Riding Time:1.5 hours
Elevation Change: 250 feet
Rating: Moderate
Trailhead Location: On Wetmore Road .6 miles east of Akron Peninsula Road, 1.75 miles south of Peninsula, Ohio. Trail is north of Wetmore Road.
Tabletop Trail

(See Wetmore Trail Map.)

Length: 0.75 miles after access from Wetmore Trail
Riding Time: 20 minutes
Elevation Change: 100 feet
Rating: Easy to moderate
Trailhead Location: Wetmore Trailhead. On Wetmore Road .6 miles east of Akron Peninsula Road, 1.75 miles south of Peninsula, Ohio. Trail is north of Wetmore Road.
Langes Run Trail

(See Wetmore Trail Map.)

Length: 4.5 miles
Riding Time: 2 hours
Elevation Change: 190 feet
Rating: Moderate to difficult
Trailhead Location:Wetmore Trailhead. On Wetmore Road .6 miles east of Akron Peninsula Road, 1.75 miles south of Peninsula, Ohio. Trail is mostly south of Wetmore Road.
Butler’s Trail

(See Wetmore Trail Map.)

Length: 0.75 miles
Riding Time: 20 minutes
Elevation Change:150 feet
Rating: Easy
Trailhead Location: Wetmore Trailhead. On Wetmore Road .6 miles east of Akron Peninsula Road, 1.75 miles south of Peninsula, Ohio. Trail is south of Wetmore Road.
Valley Trail

(See Buckeye and Valley Trails: Station Road to Boston Trail Map.)

(See Buckeye and Valley Trails: Boston to Everett Trail Map.)

Length: Brecksville Stables to Wetmore is 11.4 miles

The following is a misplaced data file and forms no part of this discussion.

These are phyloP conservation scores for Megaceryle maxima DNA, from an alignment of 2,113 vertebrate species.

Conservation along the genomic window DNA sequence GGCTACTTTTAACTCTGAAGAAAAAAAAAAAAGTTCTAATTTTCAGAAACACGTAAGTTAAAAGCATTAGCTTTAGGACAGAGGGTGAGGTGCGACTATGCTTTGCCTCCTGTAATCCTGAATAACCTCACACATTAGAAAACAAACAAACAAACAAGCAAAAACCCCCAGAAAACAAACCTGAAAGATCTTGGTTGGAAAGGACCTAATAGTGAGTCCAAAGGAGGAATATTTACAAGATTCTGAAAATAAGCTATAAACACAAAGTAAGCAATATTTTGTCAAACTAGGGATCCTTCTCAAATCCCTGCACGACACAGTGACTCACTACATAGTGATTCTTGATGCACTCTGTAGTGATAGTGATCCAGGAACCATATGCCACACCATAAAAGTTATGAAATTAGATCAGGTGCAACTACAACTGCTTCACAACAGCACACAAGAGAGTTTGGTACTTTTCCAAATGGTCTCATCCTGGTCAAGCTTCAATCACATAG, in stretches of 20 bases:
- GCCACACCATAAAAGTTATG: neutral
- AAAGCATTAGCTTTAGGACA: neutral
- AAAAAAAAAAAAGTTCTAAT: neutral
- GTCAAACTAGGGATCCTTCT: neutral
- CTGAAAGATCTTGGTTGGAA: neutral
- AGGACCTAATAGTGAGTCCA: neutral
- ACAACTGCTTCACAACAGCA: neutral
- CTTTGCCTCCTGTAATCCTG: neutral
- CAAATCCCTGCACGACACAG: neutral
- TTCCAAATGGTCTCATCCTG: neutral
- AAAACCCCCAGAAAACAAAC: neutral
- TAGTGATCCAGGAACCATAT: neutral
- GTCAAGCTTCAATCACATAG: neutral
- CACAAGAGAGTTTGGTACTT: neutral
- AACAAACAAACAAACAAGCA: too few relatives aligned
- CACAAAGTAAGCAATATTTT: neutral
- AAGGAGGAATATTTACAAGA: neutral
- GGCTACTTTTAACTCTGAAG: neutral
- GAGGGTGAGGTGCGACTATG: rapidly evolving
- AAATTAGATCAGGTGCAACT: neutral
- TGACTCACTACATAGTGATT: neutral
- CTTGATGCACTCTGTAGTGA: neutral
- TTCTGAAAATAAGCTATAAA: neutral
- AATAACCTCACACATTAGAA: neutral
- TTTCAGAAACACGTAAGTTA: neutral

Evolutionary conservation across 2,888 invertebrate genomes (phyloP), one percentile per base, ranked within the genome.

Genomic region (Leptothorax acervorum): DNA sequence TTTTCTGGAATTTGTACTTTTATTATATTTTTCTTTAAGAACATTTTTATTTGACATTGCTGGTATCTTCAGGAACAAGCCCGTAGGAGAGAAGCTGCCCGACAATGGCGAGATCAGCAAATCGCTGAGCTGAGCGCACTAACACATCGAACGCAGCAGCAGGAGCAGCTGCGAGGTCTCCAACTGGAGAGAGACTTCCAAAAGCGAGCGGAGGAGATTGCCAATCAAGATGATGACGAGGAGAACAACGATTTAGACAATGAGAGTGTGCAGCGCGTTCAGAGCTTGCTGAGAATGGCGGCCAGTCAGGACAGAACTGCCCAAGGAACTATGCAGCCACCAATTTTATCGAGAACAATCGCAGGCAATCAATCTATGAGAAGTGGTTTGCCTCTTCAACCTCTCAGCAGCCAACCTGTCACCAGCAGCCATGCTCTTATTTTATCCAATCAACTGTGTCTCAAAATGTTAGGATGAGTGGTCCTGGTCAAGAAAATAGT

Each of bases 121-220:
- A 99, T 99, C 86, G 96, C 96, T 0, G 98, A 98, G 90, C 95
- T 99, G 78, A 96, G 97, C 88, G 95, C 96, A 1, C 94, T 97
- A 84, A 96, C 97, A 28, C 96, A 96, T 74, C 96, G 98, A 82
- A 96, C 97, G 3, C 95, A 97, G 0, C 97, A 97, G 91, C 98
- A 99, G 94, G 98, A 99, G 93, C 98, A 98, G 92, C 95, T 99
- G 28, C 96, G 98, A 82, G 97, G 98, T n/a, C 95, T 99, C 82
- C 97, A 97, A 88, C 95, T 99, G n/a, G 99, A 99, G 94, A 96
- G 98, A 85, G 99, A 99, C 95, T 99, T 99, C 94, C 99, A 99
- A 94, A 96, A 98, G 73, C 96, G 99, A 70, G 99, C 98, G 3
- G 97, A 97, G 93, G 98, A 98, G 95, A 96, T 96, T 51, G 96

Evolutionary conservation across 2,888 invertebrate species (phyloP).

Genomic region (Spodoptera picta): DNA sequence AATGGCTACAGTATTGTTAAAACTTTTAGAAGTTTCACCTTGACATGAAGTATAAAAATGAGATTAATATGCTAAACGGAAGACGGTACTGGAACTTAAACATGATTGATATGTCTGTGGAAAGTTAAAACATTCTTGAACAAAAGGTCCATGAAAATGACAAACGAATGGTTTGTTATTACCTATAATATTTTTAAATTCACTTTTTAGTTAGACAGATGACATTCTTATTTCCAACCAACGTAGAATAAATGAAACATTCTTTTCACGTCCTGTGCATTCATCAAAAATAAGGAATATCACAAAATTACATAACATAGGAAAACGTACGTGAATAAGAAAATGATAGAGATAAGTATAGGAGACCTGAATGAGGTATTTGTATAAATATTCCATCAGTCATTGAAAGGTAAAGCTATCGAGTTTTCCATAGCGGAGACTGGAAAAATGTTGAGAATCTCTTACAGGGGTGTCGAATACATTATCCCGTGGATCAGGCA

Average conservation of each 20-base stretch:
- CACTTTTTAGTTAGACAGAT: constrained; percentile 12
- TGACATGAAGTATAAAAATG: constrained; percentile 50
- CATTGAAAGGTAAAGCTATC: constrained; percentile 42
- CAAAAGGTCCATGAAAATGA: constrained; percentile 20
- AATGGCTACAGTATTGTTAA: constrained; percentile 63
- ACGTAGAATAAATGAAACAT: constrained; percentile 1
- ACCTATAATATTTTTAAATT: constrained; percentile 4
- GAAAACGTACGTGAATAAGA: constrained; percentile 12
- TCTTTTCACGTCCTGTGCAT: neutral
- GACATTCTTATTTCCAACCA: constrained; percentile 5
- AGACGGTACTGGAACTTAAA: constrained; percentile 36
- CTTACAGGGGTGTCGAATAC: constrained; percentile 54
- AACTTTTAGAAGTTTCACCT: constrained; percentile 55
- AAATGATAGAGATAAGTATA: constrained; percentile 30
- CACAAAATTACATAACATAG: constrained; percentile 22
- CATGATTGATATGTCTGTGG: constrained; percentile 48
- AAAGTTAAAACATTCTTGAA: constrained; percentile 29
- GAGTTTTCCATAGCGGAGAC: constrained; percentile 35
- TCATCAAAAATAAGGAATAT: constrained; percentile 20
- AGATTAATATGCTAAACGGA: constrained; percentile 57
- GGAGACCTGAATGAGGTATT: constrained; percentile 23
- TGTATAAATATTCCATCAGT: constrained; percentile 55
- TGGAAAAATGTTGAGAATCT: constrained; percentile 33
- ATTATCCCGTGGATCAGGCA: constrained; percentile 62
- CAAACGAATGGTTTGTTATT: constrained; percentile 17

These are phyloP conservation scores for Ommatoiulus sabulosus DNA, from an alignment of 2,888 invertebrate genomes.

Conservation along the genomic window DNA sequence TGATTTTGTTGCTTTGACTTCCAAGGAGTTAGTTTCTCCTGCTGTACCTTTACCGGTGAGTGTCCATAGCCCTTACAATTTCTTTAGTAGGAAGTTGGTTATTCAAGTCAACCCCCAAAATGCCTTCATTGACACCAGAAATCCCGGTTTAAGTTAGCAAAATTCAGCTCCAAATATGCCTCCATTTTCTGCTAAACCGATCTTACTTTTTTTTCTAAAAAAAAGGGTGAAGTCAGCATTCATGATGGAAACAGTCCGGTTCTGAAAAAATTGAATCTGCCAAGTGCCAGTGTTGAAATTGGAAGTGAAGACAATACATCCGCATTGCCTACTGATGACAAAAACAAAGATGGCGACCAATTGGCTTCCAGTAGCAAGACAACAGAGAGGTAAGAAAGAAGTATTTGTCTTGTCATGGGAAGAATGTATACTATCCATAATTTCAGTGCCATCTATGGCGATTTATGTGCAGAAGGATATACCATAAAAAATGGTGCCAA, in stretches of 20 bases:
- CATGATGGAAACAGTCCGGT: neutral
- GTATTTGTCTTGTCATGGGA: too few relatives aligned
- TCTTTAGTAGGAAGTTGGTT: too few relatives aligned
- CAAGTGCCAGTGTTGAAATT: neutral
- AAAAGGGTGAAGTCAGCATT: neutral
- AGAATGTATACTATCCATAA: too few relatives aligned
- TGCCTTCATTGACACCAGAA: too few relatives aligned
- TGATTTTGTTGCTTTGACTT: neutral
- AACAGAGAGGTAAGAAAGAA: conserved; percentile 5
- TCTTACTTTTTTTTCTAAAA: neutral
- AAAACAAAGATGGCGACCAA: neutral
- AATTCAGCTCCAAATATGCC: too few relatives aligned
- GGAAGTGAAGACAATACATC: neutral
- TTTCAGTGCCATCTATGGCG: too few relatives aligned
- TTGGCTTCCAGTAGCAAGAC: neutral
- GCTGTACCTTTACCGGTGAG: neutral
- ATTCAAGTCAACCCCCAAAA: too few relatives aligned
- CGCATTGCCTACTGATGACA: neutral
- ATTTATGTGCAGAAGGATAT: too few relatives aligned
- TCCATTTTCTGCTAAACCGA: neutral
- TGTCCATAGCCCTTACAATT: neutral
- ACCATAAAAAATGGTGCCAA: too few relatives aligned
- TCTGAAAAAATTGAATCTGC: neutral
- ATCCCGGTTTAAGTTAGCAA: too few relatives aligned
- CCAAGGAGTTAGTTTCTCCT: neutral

Wetmore to Riding Run is 3.1 miles
(Wetmore and Langes Run connect the north and south segments)
Riding Time: 4-5 hours
Elevation Change: 360 feet
Rating: Moderate to difficult
Trailhead Location: Trailhead is on the Langes Run Bridle Trail accessible via the Wetmore Trailhead. On Wetmore Road .6 miles east of Akron Peninsula Road, 1.75 miles south of Peninsula, Ohio.
Riding Run Trail

(See Riding Run and Perkins Trails Map.)

Length: 3.25 miles
Riding Time: 1.5 hours
Elevation Change: 260 feet
Rating: Moderate to difficult
Trailhead Location: Everett Road Covered Bridge Trailhead. On Everett Road .5 miles west of Riverview Road in Everett, Ohio.
Perkins Trail

(See Riding Run and Perkins Trails Map.)

Length: 3.75 miles
Riding Time: 2 hours
Elevation Change: 260 feet
Rating: Difficult
Trailhead Location: Everett Road Covered Bridge Trailhead. On Everett Road .5 miles west of Riverview Road in Everett, Ohio.
Cleveland MetroParks Bridle Trails w/in CVNP
Bedford Reservation Length: 6 miles
Riding Time: 2.5 hours
Elevation Change: 270 feet
Rating: Moderate to difficult
Trailhead Location: Hemlock Creek Trailhead. On Dunham Road immediately across from Tinker’s Creek Road, 1.4 miles north of Alexander Road in Bedford Reservation.
Bedford Reservation Length: 3 miles
Riding Time: 1 hour
Elevation Change: 8 feet
Rating: Easy
Trailhead Location: Station Road Bridge Trailhead. On Riverview Road, 0.2 miles south of State Route 82 in Brecksville, Ohio.
Brecksville Reservation Length: 9 miles
Riding Time: 3 hours
Elevation Change: 260 feet
Rating: Moderate to difficult
Trailhead Location: Stables Parking Area Trailhead. On Meadows Drive, 0.4 miles south of Valley Parkway on on Meadows Drive in Brecksville, Ohio.

If you’d like to get more information about horseback riding in the park, make sure to check out the park’s website page on the subject by clicking here.

Questing

Follow a map and clues to discover natural and historical gems throughout the park. No GPS is needed! This is something you’ll have to do of your own volition. It’s well worth it, though. Set various goals for yourself throughout the park and see if you can get to all of the places on your list.